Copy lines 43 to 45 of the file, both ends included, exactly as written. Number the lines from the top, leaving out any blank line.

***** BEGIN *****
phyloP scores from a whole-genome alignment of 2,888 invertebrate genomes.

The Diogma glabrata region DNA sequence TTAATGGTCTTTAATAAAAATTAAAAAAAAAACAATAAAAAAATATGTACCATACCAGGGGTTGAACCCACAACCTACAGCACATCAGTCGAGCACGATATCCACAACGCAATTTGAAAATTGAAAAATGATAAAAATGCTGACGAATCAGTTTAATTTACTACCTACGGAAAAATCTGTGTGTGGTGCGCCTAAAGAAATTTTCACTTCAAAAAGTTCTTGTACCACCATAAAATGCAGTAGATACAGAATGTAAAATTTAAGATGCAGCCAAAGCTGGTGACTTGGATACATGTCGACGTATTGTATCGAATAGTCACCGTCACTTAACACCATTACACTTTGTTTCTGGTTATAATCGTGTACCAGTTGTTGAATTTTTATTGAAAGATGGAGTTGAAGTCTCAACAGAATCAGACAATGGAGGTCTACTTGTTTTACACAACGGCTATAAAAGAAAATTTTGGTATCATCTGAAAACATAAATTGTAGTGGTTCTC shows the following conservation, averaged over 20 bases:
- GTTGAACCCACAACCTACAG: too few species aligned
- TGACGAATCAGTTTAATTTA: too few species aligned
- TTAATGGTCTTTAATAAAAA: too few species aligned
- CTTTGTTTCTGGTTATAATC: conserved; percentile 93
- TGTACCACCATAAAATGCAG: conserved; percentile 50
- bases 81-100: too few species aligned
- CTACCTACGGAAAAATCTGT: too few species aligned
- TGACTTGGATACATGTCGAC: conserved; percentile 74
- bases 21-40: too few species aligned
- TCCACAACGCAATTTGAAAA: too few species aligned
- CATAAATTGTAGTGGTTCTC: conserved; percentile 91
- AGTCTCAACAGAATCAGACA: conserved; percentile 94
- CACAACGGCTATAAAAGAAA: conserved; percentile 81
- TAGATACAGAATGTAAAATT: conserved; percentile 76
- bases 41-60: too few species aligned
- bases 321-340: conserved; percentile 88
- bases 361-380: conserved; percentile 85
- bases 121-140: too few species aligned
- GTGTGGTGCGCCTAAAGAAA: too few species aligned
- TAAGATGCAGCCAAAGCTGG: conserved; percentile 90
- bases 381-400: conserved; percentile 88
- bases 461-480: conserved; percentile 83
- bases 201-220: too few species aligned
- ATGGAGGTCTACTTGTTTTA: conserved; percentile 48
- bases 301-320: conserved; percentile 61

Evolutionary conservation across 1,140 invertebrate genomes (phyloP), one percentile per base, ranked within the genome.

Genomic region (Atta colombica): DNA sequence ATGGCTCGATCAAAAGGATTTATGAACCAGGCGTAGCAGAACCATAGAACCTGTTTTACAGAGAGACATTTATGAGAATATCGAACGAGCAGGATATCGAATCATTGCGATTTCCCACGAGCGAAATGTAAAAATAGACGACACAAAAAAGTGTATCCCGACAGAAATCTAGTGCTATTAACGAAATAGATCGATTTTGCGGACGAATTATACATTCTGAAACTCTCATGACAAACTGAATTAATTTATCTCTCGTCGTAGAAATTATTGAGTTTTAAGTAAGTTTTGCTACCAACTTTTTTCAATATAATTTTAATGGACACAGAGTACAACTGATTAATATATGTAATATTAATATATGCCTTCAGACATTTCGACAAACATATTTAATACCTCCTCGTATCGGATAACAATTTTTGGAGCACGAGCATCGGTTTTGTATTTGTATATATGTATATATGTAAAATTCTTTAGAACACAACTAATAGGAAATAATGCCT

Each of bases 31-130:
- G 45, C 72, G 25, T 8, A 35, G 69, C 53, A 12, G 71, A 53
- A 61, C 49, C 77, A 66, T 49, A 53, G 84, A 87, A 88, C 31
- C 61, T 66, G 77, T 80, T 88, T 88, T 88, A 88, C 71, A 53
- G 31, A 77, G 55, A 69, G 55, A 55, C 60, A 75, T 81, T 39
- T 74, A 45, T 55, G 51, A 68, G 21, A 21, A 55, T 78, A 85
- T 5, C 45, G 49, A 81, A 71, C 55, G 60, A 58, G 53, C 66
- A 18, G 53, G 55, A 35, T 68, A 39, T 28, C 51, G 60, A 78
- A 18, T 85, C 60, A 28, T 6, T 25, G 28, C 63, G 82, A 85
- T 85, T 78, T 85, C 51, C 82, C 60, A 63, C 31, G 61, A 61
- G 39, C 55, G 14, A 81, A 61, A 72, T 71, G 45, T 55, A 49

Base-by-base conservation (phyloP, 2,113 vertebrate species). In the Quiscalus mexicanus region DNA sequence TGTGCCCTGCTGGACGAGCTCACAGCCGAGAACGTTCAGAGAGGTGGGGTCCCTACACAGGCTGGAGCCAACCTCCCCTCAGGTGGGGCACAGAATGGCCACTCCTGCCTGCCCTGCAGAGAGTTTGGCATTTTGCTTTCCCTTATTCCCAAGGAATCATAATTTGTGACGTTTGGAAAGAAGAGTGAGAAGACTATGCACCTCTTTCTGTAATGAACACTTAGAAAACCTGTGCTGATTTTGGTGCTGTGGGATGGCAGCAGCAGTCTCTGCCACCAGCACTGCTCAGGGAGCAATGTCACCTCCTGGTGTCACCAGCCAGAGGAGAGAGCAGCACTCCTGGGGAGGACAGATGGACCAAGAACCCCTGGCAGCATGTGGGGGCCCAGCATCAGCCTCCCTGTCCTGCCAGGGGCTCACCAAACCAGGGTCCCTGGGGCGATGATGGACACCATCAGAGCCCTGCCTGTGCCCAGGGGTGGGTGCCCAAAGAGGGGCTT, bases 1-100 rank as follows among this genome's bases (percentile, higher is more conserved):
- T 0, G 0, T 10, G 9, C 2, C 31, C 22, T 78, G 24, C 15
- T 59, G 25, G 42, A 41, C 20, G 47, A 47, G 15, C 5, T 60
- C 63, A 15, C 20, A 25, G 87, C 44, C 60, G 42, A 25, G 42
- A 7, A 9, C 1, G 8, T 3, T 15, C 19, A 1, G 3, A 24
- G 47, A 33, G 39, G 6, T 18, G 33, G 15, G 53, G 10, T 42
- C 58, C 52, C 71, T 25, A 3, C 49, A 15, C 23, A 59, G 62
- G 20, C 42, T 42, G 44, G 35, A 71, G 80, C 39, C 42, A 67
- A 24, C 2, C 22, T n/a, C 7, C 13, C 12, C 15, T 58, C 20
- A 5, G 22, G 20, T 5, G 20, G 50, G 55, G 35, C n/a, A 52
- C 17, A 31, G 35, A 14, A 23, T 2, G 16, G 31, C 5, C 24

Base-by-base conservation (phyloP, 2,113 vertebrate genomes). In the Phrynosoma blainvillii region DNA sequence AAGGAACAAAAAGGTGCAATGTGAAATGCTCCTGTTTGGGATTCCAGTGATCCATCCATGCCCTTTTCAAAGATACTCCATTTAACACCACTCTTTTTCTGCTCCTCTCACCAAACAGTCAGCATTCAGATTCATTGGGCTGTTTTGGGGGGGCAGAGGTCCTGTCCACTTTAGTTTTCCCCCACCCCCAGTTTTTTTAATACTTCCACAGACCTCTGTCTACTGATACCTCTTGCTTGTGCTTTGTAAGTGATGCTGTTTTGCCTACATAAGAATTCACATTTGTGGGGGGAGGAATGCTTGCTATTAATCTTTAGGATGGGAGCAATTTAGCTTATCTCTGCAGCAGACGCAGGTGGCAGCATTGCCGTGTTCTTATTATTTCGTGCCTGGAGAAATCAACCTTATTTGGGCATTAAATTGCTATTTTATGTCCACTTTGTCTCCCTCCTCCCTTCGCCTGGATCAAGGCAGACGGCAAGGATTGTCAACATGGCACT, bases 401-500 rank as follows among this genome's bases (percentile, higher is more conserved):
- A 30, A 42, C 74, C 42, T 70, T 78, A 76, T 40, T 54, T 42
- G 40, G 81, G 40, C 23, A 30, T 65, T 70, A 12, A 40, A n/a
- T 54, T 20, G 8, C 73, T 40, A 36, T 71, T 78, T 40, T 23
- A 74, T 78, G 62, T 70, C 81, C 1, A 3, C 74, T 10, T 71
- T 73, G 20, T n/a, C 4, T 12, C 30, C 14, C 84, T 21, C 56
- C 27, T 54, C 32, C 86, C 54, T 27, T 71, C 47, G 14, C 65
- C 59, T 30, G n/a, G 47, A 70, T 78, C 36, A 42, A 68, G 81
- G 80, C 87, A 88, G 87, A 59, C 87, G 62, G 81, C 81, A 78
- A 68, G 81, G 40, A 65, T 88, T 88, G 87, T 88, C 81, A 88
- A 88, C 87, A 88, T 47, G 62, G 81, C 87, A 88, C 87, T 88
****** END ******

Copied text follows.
- T 59, G 25, G 42, A 41, C 20, G 47, A 47, G 15, C 5, T 60
- C 63, A 15, C 20, A 25, G 87, C 44, C 60, G 42, A 25, G 42
- A 7, A 9, C 1, G 8, T 3, T 15, C 19, A 1, G 3, A 24